/ Modified feb 28, 2019 4:46 p.m.

The Drought Plan and Water Conservation

As the second and final deadline looms, we revisit the drought contingency plan with a focus on water conservation.

Lake mead fortification hill Looking out on Boulder Basin, Lake Mead.
National Parks Service
The Buzz

Drought Plan Revisited

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Monday is the new deadline for all parties to sign the drought contingency plan — the deal between seven states to share less water on the Colorado River. Arizona state lawmakers approved the deal ahead of a late January deadline but the federal government said it didn't meet the mark. Meanwhile, some say the plan doesn't go far enough to ensure Arizona has enough water for the future.

The Buzz talked with Luke Runyon, a reporter who covers the Colorado River for KUNC in Colorado, to get the latest on where drought contingency plan negotiations stand and what will happen if Arizona and California hold up the final approval process for a second time.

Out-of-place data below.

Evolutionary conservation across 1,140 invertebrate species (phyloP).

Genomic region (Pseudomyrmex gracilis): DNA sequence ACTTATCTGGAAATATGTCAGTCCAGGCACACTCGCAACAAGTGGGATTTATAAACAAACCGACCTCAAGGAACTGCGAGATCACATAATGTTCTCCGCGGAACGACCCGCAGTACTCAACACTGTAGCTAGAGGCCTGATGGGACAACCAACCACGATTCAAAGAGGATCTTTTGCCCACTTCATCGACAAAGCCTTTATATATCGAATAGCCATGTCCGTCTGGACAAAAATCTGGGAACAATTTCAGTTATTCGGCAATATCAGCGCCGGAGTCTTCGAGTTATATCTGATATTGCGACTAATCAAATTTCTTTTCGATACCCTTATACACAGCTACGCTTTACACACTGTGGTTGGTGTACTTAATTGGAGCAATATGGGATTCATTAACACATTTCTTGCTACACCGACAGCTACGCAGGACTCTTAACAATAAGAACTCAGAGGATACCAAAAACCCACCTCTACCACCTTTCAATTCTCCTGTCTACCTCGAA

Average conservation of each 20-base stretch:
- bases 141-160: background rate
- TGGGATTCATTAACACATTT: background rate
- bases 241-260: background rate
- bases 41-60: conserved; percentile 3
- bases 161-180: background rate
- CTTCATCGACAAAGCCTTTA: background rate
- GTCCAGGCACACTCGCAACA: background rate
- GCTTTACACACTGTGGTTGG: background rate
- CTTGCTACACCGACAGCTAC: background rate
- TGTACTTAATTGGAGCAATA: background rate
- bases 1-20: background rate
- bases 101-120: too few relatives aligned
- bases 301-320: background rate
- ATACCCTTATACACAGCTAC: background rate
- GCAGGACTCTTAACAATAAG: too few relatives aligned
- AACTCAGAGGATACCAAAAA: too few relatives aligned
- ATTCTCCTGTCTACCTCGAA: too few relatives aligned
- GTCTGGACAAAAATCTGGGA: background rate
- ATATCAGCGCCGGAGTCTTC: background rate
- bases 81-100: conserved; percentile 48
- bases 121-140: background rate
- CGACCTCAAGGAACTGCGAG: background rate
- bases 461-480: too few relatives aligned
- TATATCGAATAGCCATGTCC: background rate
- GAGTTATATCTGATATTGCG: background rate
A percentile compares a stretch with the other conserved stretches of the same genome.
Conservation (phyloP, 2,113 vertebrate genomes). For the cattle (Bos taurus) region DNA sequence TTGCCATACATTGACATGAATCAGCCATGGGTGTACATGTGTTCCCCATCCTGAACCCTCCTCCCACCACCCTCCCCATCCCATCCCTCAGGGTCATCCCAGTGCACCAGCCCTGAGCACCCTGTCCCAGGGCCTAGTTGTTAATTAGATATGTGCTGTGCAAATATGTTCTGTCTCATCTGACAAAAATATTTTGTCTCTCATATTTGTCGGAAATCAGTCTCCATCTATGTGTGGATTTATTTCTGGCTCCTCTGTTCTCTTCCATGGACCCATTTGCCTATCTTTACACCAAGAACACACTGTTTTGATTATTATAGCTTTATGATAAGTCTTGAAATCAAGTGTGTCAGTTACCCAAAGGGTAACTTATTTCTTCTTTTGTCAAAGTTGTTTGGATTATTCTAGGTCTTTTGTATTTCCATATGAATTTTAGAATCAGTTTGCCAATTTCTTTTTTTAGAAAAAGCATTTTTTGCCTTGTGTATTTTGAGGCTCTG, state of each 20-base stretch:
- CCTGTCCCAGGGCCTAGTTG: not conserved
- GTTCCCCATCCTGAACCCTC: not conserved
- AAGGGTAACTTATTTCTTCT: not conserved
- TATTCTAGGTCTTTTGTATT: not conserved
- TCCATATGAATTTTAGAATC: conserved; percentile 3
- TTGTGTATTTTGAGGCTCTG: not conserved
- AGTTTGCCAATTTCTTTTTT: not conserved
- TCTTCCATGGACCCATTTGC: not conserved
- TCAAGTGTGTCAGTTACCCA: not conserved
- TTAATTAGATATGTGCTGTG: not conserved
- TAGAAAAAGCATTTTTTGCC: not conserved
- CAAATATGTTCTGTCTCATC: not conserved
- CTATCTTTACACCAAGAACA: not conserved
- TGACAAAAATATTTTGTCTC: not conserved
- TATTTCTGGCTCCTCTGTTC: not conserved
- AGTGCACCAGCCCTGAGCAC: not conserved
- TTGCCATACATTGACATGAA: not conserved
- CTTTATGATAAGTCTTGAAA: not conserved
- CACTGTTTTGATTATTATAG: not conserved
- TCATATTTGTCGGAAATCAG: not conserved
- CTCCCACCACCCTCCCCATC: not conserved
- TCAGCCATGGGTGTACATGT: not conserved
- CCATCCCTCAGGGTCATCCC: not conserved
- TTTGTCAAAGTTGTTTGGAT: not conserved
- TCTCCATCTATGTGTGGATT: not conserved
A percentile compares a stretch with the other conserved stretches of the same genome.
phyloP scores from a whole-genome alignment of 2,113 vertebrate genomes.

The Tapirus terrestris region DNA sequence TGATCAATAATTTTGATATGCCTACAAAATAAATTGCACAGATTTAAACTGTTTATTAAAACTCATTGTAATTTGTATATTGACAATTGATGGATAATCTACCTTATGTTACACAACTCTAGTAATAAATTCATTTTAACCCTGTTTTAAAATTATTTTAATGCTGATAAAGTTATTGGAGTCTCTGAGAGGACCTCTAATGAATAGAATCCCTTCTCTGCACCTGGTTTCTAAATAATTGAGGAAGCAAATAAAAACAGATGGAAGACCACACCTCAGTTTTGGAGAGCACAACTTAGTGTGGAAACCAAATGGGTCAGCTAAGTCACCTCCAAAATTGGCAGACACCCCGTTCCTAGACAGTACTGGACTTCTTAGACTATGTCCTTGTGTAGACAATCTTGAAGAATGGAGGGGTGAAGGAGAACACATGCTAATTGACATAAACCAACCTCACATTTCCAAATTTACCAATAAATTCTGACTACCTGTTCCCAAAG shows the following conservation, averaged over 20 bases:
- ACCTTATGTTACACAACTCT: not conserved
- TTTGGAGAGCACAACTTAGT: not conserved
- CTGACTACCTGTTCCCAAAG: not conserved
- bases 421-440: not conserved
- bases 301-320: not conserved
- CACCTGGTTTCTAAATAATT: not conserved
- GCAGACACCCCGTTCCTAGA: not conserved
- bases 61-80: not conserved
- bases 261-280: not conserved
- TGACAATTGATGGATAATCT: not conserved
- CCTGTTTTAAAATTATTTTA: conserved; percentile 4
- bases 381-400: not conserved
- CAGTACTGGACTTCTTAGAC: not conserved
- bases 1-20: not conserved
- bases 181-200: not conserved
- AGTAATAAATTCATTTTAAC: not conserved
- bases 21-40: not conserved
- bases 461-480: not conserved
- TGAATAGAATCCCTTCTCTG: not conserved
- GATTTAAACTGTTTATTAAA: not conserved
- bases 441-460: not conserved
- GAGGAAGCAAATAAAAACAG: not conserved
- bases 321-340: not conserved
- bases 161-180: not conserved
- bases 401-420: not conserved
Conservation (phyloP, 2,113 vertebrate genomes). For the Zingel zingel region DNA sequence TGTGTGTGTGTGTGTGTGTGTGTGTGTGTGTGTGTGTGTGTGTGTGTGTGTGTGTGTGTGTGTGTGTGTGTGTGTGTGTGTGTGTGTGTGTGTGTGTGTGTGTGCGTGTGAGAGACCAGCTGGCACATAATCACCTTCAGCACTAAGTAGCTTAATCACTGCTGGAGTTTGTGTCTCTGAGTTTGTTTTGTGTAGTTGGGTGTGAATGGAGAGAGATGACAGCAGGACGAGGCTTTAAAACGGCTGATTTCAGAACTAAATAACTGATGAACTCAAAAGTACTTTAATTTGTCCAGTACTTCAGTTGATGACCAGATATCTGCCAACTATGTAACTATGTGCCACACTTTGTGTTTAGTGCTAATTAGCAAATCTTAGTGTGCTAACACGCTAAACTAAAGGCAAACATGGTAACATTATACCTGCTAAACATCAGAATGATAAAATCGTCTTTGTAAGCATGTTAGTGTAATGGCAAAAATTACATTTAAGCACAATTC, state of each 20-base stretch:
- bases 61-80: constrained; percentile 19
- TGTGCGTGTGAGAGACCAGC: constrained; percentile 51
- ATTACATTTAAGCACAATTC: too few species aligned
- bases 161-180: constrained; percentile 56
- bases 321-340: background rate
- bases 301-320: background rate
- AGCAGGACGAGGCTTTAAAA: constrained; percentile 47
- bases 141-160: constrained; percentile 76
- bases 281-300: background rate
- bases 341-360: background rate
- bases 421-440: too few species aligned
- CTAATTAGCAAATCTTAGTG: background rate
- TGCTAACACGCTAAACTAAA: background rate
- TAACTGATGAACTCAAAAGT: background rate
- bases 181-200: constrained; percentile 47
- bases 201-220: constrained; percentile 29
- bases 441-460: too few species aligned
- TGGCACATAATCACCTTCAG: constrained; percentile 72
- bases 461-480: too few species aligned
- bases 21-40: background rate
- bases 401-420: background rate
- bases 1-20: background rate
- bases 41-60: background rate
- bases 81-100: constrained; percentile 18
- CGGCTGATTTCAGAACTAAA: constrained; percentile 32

The Buzz talked with state Rep. Kirsten Engel of Tucson, a member of the committee that developed the drought contingency plan, about some recent legislative measures that could affect the plan's success.

While critics say the drought contingency plan doesn’t do enough to address climate change and future water needs, it does include changes that incentivize groundwater recharge through rivers. The Buzz talked with John Shepard of the Sonoran Institute about those changes and how they'll impact the Santa Cruz River.

The Buzz
The Buzz airs Fridays at 8:30 a.m. and 6 p.m. and Saturdays at 3:30 p.m. on NPR 89.1. You can subscribe to our podcast on Apple Music, Spotify, Amazon Music, or the NPR App. See more from The Buzz.
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